A huge increase in the number of children permanently expelled from Birmingham schools is an unexplainable one-off blip, education chiefs have insisted.
Just over 80 pupils were regarded as so disruptive that they were removed from mainstream education by city head teachers during a single term.
The figure, for Autumn 2009, represented a 40 per cent increase on the same period in the previous year.
More than a quarter of pupils thrown out of their classes were under the age of 11 and attended primary schools.
Figures for the Spring 2010 term show the sharp rise in expulsions beginning to tail off, with 65 pupils permanently excluded.
A city council spokesman said: “We have recently had a very quiet start to the summer term.
“If the trend continues, by the end of it we would expect to be on par or marginally higher than the last academic year’s total of 174 permanent exclusions for all schools. The Autumn term increase of 40 per cent compared to 2007-2008 seems to have been a temporary blip and things have settled down somewhat.”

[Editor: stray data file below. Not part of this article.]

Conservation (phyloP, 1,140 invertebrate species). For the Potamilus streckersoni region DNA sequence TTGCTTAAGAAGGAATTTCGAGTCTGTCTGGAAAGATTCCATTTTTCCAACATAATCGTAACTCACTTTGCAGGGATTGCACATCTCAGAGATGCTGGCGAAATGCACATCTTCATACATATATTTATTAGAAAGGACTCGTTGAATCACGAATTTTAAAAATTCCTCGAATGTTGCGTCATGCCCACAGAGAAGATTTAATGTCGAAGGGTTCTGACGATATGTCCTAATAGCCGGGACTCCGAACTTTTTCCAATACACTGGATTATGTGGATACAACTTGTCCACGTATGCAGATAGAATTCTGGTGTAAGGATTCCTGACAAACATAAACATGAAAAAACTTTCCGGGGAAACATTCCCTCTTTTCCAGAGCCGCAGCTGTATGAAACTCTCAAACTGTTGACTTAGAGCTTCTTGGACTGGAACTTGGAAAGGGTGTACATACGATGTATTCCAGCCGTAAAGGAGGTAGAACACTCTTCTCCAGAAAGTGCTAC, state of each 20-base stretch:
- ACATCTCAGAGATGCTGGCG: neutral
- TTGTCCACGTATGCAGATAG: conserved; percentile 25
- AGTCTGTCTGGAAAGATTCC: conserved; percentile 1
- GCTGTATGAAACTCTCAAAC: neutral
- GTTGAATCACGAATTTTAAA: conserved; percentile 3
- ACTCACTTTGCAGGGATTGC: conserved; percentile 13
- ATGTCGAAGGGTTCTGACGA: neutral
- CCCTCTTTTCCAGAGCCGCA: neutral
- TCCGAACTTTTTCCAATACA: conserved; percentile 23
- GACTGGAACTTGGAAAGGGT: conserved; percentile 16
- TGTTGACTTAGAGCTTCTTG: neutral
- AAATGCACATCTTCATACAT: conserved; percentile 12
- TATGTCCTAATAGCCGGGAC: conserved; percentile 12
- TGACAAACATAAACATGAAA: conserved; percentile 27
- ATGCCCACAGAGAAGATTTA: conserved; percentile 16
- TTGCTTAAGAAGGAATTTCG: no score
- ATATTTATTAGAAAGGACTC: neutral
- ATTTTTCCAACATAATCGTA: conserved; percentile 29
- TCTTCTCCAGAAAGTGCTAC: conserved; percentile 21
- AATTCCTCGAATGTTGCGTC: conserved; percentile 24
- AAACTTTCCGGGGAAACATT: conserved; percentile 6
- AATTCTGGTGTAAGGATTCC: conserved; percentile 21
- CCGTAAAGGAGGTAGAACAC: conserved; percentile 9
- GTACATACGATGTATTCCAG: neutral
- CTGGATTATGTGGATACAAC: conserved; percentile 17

Any increase in children being taken out of school would bring to an end a three-year trend which saw a dramatic fall in the rate of permanent exclusions.
The rise in expulsions is in contrast to the latest report by schools watchdog Ofsted, which shows that the academic performance of most pupils in Birmingham is improving.
The percentage of children achieving the rate of progress expected by the government is now at the national average, having lagged behind in the past. However, girls at secondary school are still performing better than boys especially in the key subjects of English and maths.
City education department research manager John Hill said: “There has been year on year improvement in standards in Birmingham schools and the pace of improvement has been slightly higher than average.
“This is a testament to the ahrd work of pupils, teachers, parents and politicians from all political parties who have supported education in this city.”
But Birmingham National Union of Teachers representative Nigel Baker sounded a note of caution.
Mr Baker said: “I wouldn’t want people to think everything is rosy. There are still some groups of children failing to reach targets.